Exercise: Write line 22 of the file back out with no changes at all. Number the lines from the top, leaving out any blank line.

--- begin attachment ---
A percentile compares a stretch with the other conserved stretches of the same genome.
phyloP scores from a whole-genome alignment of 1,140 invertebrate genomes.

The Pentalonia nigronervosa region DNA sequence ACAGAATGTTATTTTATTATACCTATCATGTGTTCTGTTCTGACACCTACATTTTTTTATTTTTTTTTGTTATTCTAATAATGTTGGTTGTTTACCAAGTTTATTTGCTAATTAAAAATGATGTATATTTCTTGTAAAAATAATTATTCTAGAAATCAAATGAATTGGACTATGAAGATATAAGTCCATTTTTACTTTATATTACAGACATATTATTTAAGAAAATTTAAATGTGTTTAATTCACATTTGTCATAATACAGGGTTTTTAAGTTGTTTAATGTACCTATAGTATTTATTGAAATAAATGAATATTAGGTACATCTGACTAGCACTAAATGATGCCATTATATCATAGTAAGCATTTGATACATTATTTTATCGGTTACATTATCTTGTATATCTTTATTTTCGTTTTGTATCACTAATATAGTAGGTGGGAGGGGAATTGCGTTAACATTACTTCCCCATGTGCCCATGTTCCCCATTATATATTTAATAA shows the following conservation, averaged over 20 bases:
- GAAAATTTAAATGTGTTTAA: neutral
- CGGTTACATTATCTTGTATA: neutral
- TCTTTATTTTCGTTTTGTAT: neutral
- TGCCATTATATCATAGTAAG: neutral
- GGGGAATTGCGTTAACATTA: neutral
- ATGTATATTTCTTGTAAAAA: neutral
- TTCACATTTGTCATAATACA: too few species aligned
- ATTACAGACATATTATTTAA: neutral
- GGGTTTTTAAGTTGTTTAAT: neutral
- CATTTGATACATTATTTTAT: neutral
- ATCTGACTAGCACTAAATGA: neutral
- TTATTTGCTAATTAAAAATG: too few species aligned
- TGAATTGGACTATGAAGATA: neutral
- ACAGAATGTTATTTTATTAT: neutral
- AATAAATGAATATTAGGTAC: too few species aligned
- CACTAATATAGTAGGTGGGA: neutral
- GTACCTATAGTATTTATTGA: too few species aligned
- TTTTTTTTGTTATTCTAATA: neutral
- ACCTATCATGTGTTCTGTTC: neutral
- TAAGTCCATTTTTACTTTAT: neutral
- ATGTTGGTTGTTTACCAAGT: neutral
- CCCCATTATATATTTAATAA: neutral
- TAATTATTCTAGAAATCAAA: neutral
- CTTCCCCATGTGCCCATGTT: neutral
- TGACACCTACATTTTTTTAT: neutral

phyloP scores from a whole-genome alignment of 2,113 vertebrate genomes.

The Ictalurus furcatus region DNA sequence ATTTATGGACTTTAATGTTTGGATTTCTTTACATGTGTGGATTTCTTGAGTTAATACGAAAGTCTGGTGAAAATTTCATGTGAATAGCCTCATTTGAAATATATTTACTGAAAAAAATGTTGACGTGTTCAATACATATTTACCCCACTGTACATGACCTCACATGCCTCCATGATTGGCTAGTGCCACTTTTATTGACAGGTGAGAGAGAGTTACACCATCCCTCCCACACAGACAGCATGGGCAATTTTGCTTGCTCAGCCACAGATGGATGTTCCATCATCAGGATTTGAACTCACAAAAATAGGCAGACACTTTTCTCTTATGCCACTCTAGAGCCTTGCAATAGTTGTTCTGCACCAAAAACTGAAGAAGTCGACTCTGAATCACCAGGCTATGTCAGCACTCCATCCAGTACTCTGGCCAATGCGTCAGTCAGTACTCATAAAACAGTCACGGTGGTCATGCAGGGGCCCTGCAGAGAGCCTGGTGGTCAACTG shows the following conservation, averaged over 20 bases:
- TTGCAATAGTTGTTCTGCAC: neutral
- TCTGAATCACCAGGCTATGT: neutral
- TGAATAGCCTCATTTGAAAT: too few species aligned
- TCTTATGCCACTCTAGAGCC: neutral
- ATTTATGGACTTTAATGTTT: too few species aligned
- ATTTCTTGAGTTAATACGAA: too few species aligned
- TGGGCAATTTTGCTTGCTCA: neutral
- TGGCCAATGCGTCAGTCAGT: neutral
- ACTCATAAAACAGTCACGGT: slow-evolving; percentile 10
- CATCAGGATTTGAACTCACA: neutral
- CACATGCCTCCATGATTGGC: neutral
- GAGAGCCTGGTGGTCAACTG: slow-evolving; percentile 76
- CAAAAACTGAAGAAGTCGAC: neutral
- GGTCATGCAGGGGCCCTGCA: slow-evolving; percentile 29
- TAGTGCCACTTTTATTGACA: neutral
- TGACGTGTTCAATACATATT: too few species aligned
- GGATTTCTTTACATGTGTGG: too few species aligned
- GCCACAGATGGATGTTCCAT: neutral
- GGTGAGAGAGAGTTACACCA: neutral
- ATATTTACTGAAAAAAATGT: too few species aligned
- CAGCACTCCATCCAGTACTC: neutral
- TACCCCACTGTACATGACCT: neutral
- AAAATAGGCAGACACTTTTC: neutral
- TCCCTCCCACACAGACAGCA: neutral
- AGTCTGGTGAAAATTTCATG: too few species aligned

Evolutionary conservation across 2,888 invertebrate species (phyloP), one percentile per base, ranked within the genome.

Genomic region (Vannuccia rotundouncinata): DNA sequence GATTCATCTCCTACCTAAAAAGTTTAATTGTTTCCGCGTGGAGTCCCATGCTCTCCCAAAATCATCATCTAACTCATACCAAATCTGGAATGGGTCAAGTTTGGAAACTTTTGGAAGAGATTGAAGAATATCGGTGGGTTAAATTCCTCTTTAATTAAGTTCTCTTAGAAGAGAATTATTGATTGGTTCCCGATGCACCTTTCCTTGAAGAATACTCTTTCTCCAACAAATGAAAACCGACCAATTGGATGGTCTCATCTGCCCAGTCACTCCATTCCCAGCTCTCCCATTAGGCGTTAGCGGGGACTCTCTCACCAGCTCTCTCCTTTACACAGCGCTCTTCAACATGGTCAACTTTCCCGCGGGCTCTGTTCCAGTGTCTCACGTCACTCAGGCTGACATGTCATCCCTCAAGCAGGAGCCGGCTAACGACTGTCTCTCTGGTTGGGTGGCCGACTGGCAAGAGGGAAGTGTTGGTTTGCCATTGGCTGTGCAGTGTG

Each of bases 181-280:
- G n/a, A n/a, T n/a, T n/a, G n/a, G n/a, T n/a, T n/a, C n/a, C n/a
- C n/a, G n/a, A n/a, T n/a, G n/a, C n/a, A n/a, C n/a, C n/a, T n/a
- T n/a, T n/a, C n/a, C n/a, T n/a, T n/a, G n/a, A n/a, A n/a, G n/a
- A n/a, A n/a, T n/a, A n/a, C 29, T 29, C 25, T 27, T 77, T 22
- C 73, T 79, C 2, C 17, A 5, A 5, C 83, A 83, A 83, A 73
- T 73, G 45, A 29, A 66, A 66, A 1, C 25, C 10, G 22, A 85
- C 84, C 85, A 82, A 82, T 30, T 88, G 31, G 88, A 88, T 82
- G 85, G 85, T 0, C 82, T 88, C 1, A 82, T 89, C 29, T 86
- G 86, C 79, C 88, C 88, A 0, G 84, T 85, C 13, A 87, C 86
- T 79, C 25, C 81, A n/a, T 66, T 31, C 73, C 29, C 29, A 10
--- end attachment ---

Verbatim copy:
- ACCTATCATGTGTTCTGTTC: neutral